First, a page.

Other features of the invention may be apparent to those skilled in the art from the detailed description of the example embodiments and claims when read in connection with the accompanying drawings. While the foregoing and following written and illustrated disclosure focuses on disclosing example embodiments of the invention, it should be understood that the same is by way of illustration and example only, is not to be taken by way of limitation and may be modified in learned practice of the invention. While the foregoing has described what are considered to be example embodiments of the invention, it is understood that various modifications may be made therein and that the invention may be implemented in various forms and embodiments, and that it may be applied in numerous applications, only some of which have been described herein. It is intended by the following claims to claim all such modifications and variations.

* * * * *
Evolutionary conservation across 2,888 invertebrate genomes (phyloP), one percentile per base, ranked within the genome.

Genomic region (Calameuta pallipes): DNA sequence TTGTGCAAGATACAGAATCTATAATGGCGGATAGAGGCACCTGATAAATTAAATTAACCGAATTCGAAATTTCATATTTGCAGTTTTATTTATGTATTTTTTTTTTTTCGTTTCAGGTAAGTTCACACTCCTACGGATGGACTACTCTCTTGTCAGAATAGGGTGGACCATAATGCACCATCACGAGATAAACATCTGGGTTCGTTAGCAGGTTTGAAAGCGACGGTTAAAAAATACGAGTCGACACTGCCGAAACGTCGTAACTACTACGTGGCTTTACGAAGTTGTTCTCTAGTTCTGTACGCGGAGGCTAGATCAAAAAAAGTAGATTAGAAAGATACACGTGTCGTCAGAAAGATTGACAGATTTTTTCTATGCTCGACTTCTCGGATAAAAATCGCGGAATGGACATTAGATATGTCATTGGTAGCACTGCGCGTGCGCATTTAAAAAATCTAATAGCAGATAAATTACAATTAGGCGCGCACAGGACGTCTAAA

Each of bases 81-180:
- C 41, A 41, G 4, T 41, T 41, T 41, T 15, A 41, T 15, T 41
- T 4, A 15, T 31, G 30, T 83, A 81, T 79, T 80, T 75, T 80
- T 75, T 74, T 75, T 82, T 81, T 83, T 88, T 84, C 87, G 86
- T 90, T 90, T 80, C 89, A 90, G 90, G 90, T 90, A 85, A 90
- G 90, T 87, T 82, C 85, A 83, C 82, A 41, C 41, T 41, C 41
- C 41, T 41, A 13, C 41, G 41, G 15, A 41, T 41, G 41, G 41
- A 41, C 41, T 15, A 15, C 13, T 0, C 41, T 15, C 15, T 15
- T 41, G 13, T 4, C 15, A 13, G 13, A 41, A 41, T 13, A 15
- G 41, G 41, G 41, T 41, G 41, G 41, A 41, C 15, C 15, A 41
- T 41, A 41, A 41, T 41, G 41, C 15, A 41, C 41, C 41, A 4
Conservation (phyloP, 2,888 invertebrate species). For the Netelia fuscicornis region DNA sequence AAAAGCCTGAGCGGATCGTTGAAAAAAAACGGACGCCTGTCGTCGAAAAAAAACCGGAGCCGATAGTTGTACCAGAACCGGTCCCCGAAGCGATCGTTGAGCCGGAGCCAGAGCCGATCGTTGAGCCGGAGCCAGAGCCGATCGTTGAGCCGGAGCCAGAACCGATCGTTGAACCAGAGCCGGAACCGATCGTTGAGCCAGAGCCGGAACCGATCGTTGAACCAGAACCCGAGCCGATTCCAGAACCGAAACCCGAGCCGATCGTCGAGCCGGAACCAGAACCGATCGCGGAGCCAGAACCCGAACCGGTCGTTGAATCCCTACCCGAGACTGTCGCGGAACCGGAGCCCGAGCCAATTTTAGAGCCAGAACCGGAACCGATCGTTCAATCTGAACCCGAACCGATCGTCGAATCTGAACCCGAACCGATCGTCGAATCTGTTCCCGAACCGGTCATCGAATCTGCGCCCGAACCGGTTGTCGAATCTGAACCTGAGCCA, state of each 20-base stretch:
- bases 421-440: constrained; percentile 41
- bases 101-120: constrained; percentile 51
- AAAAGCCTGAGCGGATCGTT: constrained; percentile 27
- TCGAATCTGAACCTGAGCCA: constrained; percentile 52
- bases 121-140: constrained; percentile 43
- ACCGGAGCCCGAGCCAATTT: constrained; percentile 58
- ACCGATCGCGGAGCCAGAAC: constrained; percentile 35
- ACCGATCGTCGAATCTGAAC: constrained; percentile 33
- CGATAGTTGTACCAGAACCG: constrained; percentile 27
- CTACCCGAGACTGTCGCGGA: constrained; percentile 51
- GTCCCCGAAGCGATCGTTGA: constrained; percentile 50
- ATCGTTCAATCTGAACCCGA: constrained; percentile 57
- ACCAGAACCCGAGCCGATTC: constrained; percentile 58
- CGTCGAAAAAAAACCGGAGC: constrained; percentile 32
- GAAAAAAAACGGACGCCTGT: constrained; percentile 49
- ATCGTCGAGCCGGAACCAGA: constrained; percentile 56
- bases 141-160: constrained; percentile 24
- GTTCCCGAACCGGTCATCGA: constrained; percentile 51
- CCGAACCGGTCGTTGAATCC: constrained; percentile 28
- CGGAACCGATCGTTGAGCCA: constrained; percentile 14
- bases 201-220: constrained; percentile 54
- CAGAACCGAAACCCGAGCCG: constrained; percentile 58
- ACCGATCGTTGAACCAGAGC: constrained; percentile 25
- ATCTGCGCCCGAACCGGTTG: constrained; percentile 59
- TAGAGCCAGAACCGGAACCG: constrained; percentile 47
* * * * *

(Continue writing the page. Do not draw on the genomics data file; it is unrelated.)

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|U.S. Classification||710/65, 375/366, 711/201, 375/368, 712/204|
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|Nov 28, 2000||AS||Assignment|
Owner name: INTEL CORP., CALIFORNIA
Free format text: ASSIGNMENT OF ASSIGNORS INTEREST;ASSIGNOR:HAREN, KEN C.;REEL/FRAME:011315/0731
Effective date: 20001127
|Aug 10, 2007||FPAY||Fee payment|
Year of fee payment: 4
|Aug 10, 2011||FPAY||Fee payment|
Year of fee payment: 8
|Sep 25, 2015||REMI||Maintenance fee reminder mailed|
|Feb 17, 2016||LAPS||Lapse for failure to pay maintenance fees|
|Apr 5, 2016||FP||Expired due to failure to pay maintenance fee|
Effective date: 20160217